Drug rape over-hyped, says report

A study by the Association of Chief Police Officers claiming that drug rapes are not as common as thought has provoked a storm of controversy.

The study assessed 120 cases of sexual assault – of which police initially thought 12 were drug related. On further investigation, none were linked to Rohypnol. Instead, the study says, 119 of the victims “admitted” they had been drinking alcohol and 48% had been drinking and taking recreational drugs.

Ignoring for a moment the ridiculously small sample size (which is actually 12 not 120 when it comes to the role played by “rape drugs”), the media presentation of this report is yet another example of the blame shifting from the criminal to the victim.

At least the government spokesperson quoted by the BBC has it right: “Rape is never the victim’s fault.”

The report has stirred up a hornets nest. On the one hand, Ann Widdecombe and her rape-apologist ilk have used it as an opportunity to argue that women who drink are asking to be attacked:

I have been saying for a very long time that drink is putting women in danger and I’ve also been saying for a very long time women have to take responsibility for themselves.

Meanwhile, Julie Bindel launched a blistering attack on the reporting of the report in today’s Guardian.

Research published today, in which no link to the date-rape drug Rohypnol was found in 120 cases (but in which many of the women had been drinking) just goes to show that the idea that men are ever responsible for rendering women unconscious is ludicrous. Indeed, it is women who are getting themselves drunk, and therefore are wholly responsible for getting themselves raped (but not as in “real rape”, so it does not count).

But does the report prove anything? No says one blogger , pointing out that Rohypnol is notoriously difficult to detect unless blood tests are taken within hours of taking it.

Tests showed traces of alcohol in only 63 – a little over half. If this same margin of error is applied to the ‘date rape’ drugs, then it could easily be assumed that it may have occurred in perhaps 24 cases (20%) rather than the 10% found.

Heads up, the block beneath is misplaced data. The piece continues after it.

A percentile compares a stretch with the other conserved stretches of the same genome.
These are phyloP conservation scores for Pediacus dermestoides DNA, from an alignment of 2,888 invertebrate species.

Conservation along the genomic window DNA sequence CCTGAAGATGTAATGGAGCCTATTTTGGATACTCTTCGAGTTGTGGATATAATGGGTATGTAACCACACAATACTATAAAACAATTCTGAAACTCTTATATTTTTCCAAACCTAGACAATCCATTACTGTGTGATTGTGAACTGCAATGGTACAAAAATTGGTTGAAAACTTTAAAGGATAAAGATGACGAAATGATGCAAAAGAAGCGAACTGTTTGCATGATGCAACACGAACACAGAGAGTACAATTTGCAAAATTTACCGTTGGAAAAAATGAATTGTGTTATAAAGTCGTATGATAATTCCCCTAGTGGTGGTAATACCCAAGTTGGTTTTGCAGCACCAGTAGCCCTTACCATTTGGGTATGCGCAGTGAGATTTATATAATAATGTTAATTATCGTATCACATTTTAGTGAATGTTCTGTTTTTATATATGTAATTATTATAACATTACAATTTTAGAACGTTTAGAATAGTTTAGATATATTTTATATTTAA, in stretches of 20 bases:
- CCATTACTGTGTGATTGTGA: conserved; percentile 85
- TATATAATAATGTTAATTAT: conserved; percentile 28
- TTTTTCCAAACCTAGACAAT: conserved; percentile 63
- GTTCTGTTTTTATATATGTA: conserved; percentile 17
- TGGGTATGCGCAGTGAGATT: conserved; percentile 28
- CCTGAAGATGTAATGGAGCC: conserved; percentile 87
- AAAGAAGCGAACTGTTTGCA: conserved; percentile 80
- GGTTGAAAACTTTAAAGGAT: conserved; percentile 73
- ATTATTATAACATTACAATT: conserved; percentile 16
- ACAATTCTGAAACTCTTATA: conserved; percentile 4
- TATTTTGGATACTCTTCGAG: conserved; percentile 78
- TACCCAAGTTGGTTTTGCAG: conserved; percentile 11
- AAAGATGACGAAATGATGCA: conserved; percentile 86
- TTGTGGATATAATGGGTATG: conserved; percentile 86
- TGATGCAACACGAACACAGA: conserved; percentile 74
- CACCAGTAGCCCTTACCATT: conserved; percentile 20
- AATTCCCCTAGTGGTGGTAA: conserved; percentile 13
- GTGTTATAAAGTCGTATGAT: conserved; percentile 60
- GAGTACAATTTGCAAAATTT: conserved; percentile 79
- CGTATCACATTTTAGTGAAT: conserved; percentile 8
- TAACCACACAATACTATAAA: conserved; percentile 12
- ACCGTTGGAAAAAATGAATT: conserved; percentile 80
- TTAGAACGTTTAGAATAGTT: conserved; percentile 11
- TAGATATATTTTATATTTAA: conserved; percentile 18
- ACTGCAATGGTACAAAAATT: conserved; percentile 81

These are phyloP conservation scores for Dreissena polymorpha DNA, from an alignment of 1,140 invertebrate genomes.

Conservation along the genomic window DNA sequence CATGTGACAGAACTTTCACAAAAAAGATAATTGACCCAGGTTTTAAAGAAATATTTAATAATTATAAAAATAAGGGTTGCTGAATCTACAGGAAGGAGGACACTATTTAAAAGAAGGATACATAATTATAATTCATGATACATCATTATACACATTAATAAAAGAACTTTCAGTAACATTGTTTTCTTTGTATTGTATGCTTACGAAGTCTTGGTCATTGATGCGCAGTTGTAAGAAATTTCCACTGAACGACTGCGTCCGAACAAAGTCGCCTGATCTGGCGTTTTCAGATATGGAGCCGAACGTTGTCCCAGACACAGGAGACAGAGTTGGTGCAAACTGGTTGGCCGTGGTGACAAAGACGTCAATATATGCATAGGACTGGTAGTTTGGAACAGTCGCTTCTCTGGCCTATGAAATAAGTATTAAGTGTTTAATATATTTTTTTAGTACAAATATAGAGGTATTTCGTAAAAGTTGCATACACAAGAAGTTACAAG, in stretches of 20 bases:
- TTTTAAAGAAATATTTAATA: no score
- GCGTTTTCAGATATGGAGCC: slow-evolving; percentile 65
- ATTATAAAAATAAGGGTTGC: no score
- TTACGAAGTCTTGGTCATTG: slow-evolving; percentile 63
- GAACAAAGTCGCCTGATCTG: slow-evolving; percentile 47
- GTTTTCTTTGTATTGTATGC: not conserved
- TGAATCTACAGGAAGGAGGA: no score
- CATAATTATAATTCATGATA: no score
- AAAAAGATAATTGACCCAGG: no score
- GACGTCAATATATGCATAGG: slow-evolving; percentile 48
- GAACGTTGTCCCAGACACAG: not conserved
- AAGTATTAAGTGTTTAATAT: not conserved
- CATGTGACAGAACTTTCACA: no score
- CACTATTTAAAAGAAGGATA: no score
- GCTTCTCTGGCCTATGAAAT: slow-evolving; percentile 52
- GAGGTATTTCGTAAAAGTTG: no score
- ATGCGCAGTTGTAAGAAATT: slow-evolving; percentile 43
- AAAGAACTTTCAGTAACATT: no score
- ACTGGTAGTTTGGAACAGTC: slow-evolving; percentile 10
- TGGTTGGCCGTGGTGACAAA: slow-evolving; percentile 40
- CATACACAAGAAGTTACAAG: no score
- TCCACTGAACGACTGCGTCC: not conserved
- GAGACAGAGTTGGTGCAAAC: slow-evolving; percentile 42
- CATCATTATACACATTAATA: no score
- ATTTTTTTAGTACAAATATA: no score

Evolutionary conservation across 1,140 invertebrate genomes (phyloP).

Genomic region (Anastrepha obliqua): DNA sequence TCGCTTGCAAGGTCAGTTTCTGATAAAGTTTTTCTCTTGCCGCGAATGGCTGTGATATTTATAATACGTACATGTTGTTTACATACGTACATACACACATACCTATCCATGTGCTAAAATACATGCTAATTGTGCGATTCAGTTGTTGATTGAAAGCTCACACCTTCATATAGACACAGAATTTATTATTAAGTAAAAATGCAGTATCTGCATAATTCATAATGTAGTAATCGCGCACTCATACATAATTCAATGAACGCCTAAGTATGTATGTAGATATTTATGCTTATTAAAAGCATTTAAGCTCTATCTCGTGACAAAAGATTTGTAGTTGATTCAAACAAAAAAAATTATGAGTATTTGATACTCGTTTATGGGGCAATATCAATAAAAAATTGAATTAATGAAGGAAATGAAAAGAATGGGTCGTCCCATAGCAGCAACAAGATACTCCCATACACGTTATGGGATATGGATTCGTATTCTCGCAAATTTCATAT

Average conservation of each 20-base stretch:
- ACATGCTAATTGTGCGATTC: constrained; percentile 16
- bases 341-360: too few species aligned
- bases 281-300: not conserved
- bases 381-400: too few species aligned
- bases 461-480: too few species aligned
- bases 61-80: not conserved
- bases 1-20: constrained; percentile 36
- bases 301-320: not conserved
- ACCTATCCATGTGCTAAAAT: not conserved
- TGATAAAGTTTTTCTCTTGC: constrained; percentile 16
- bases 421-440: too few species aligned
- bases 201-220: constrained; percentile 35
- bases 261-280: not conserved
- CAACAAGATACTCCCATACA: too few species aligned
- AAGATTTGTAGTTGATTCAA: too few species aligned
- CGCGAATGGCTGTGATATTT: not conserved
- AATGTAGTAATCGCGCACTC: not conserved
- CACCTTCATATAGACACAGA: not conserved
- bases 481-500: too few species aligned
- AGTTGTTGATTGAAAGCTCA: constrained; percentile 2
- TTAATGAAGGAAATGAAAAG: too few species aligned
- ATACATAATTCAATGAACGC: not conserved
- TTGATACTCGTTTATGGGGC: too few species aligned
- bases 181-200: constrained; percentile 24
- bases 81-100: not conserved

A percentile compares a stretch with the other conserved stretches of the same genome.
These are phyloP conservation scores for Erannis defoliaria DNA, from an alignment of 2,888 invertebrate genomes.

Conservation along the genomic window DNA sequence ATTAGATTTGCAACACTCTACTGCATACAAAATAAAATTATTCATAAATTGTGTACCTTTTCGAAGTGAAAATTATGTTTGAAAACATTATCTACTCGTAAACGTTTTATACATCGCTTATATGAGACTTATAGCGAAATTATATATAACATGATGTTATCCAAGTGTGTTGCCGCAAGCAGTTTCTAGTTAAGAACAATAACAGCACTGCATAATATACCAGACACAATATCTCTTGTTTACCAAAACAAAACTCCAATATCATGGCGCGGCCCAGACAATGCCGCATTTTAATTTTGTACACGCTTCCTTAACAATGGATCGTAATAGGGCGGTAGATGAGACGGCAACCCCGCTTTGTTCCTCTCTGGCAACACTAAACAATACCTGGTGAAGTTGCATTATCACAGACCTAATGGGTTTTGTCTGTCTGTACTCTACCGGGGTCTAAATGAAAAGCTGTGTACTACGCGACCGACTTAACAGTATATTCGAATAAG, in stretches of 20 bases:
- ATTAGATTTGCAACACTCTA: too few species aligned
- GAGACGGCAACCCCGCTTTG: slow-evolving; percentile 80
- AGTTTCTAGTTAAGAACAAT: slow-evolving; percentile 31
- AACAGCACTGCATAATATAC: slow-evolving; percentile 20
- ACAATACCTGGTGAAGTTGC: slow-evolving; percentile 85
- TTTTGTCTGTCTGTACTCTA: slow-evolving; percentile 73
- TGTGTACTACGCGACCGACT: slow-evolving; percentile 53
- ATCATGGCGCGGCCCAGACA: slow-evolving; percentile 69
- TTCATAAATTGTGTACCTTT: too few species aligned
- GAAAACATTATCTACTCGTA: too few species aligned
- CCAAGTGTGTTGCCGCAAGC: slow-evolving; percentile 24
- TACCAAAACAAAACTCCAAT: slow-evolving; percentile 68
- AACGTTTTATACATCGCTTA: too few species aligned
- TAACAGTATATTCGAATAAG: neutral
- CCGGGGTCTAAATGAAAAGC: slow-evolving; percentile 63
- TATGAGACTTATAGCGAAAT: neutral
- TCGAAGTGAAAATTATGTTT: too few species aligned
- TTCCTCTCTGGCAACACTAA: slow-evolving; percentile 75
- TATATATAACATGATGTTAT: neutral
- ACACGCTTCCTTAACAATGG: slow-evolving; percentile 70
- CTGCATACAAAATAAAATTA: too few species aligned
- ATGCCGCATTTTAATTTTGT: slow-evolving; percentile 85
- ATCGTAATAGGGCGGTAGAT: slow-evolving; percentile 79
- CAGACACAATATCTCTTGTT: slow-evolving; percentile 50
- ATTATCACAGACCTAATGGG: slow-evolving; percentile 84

The report is also making a big deal in the role of alcohol, saying a number of victims had blood-alcohol levels of two to three times the drink-drive limit. This limit is fairly low, and depending on a person’s physical build, metabolism, regularity of drinking, and possible prescription drug interaction – one drink could put the person over the legal drink-drive limit (especially women who generally have less body mass). So a ‘two to three times over the drink-drive limit’ could equate to two to three drinks that evening, but in all probability, between three to five (but also factor in the number of hours). Yet the report makes these women sound like drunken floozies who were ‘asking’ to be raped. This report looks like more justification to go on the victim-blaming band wagon.

At the same time, a rape victim has managed to win a hefty compensation package, after convincing a civil court she was attacked although the rapist later died and there were “no witnesses”, as the Guardian says.

Again with the dodgy reporting – emphasizing the lack of witnesses as though we live in Pakistan, where women have to produce a slew of male witnesses in order to prove rape. None the less, at least the system may compensate rape victim for their suffering, even if the chance of seeing the rapist behind bars is small and rapidly diminishing.